From Iowa prairies and water quality to soil and energy, Iowa teachers have the opportunity to learn how to better prepare themselves to teach these and similar subjects as part of annual Environmental Issues Instruction (eii) workshops.
Administered by Upper Iowa University since 2011, two separate eii workshops are offered to 48 teachers each academic year. Practicing teachers of all grade levels are the main audience for the graduate-level workshops, which are each based on an environmental issue theme. Additional environmental educators such as naturalists and pre-service educators are also welcome to attend. The lessons and activities are interdisciplinary in nature and the participating teachers are encouraged to modify the curriculum to fit the needs of their own students. The curriculum is also aligned with the Iowa Core and Next Generation Science Standards.
Barbara Ehlers, UIU assistant professor of education, first took a graduate level eii workshop in 1989. She was later asked to become a teacher leader and served in that capacity for several years before becoming an eii staff member and eventually its director.
“My personal goal is to offer quality professional development for environmental educators based on current environmental issues,” said Ehlers. “In addition to having the opportunity to learn content related to environmental issues, the educators discover engaging instructional strategies to use with students in their own classrooms.”
She explained the local eii is a slightly modified version of the IEEIA model developed by Dr. Harold Hungerford and his colleagues of Southern Illinois University in the late ‘70s. This year’s “Energy Systems of the Prairie” as well as all eii workshops are based on the following four-level model:
- Issue Exploration – The teachers learned the difference between a problem and an issue through the use of “The Lorax” by Dr. Seuss. The story was analyzed and the teachers closely examined their fellow players’ respective points of view and motivation. Other activities in this level helped the participants understand the motivating factors of why people make the choices that they do.
- Ecological Foundations – The participants learned the scientific concepts related to energy. Examples of the guidance offered were: What is energy? Where does energy come from? How do we use energy? How does the energy usage of the U.S. compare to other nations? What are some eco-friendly sources of energy? How can we reduce our use of energy? Among the hands-on and engaging activities were the development and/or utilization of a vortex cannon, solar cars, and solar ovens.
- Issue Study – The participants studied real energy issues such as food vs. fuel and fracking. The issues were analyzed similar to those in the exploration model.
- Responsible Environmental Action – This problem-based learning model included the study of energy test results to help solve environmental issues. Upon returning to their respective schools, the participating eii teachers and their students develop an action plan based on the environmental issue. Following the energy theme, many conduct home energy audits and from the results develop plans to reduce the use of energy in their homes.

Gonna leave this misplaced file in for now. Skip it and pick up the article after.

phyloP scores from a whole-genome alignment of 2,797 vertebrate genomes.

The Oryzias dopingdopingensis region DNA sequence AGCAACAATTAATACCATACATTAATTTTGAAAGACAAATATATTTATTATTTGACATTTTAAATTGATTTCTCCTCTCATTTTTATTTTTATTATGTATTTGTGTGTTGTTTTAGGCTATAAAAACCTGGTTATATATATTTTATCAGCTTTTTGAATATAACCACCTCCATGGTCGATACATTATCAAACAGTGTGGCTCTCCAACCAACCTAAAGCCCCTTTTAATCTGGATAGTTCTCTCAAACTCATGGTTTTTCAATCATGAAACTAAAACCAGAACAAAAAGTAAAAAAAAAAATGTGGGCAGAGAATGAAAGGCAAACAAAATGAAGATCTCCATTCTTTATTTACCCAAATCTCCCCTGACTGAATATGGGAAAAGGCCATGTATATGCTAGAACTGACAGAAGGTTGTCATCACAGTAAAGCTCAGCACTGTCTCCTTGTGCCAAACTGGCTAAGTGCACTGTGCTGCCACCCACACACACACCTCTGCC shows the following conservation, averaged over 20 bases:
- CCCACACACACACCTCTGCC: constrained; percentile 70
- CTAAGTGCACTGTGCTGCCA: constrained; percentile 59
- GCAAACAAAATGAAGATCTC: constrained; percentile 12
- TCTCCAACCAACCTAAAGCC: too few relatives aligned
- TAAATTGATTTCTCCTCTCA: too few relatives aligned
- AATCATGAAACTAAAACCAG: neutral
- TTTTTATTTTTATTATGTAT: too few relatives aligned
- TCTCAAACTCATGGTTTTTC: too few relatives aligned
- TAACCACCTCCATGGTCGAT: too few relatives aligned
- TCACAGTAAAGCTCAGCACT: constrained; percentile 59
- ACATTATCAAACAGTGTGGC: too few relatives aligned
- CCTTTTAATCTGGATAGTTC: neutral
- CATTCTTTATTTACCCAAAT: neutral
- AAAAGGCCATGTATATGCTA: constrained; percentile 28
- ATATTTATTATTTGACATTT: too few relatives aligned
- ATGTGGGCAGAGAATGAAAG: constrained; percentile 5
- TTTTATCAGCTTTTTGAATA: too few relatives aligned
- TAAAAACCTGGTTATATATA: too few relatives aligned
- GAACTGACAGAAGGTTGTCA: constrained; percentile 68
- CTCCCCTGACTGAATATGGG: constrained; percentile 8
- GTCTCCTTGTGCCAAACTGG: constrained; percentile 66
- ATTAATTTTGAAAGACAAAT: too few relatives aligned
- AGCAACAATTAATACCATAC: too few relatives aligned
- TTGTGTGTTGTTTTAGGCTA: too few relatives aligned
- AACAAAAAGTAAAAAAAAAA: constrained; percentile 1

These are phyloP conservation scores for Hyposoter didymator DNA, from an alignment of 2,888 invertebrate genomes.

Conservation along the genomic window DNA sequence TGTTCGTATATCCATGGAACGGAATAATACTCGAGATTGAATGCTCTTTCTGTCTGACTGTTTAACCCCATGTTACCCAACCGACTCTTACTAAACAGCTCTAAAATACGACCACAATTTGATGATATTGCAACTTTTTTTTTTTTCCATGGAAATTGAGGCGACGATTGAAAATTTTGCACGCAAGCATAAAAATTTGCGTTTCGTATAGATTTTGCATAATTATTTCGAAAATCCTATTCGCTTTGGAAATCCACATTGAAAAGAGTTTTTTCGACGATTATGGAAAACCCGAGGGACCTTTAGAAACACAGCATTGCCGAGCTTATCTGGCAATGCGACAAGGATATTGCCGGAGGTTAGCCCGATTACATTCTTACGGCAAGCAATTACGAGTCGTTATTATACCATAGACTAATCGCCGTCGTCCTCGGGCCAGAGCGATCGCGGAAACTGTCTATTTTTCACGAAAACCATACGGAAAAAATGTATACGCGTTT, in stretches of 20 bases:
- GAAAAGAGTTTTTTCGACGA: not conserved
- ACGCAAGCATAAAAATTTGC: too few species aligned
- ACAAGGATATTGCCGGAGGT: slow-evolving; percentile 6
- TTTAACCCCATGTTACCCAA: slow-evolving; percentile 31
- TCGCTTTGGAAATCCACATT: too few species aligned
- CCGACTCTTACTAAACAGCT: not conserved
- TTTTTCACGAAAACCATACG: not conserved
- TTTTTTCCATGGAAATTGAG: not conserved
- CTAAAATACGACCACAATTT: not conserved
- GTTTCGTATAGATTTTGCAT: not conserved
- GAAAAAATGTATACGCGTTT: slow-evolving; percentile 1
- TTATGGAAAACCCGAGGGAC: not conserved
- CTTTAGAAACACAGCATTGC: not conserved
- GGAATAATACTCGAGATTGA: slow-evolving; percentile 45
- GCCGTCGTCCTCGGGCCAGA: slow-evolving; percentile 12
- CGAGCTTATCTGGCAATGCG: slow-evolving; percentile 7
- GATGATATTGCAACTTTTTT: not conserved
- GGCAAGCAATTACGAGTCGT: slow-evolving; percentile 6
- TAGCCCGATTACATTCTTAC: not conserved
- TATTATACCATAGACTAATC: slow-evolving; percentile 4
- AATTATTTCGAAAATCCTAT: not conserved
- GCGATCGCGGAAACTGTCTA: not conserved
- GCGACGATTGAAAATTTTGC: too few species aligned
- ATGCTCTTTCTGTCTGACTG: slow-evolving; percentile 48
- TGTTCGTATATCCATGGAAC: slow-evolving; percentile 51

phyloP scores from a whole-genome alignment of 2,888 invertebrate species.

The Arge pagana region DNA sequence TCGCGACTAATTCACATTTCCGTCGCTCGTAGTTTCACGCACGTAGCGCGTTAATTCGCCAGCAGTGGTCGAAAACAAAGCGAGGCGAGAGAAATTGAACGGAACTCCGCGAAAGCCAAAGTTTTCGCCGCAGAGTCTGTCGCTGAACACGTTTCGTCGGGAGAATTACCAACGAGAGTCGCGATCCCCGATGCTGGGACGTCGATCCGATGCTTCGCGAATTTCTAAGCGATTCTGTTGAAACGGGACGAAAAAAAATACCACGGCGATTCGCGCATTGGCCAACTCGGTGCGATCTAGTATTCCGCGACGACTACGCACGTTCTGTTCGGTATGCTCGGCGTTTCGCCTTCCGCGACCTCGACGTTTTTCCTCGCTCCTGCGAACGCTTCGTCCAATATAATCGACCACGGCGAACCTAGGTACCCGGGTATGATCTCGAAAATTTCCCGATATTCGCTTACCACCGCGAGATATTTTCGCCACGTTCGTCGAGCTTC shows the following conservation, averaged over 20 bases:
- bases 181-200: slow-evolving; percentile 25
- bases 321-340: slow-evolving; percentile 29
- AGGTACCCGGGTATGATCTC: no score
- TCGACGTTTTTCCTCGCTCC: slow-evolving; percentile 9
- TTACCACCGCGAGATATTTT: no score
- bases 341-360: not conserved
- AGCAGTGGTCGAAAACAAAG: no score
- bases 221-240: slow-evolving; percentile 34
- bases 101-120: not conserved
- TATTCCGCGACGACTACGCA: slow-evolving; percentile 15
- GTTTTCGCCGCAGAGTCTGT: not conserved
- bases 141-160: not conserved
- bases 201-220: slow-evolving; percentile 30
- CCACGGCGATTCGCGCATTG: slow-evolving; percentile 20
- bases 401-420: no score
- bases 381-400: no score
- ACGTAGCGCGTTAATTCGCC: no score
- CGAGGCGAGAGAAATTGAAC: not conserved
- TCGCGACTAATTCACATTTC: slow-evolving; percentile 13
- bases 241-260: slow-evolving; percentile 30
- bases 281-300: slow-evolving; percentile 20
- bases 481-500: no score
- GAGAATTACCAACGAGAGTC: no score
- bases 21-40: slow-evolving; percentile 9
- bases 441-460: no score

Ehlers noted the annual eii instruction is made possible through grant funding. Among the major benefactors is the Department of Natural Resources and its REAP-CEP program. In addition, Upper Iowa University awards two graduate credits to the participating teachers, and all preparation of materials is completed by the eii team on the UIU Fayette Campus.
Joining Ehlers on the current eii team are Julie Delaney, principal at St. Paul the Apostle Catholic School in Davenport, and Jeff Monteith, TAG instructor at New Hampton Schools. Larry Raineri, TAG instructor at Western Dubuque Schools served as a teacher leader during the most recent sessions.
Delaney attended her first eii workshop in 1998. She later served as an eii teacher leader and eventually adjunct instructor at UNI from 2003-2011, before assuming her role as UIU eii associate director in 2011. She also serves as an adjunct instructor at UIU-Quad Cities. Principal Delaney and her Davenport school recently hosted one of the 2014-2015 eii workshops.
“Eii provides teachers with a hands-on teaching model to help students learn about and understand environmental issues, while also being responsible citizens,” said Delaney. “It is a unit of STEM-based instruction that is aligned with the Iowa Core and the teachers can take and adapt to their particular students.
“From research and our experiences over the years, we’ve learned the teachers most frequently implement activities they have completed themselves in our workshops,” the administrator noted. “By having (St. Paul) teachers from almost every grade level participate in this summer’s workshop, our students will benefit from the additional hands-on activities and teacher collaboration among the grade levels.
“In turn, the students will experience a common language and model of instruction through further collaboration between the various grade levels,” she added. “This will help with vertical and horizontal curriculum alignment. Current plans are to implement a school-wide event to tie everything together and celebrate the teachers’ most recent eii experience.”
At the same time, preparations are underway for the 2015-2016 eii workshop, “Soil: The Earth Beneath Our Feet.” While the complete program has yet to be finalized, the participating teachers can be assured they will be kicking up methods to further engage their students in helping to preserve the environment. Anyone interested in the program should contact Dr. Barbara Ehlers at firstname.lastname@example.org or visit the eii website at http://www.uiu.edu/eii.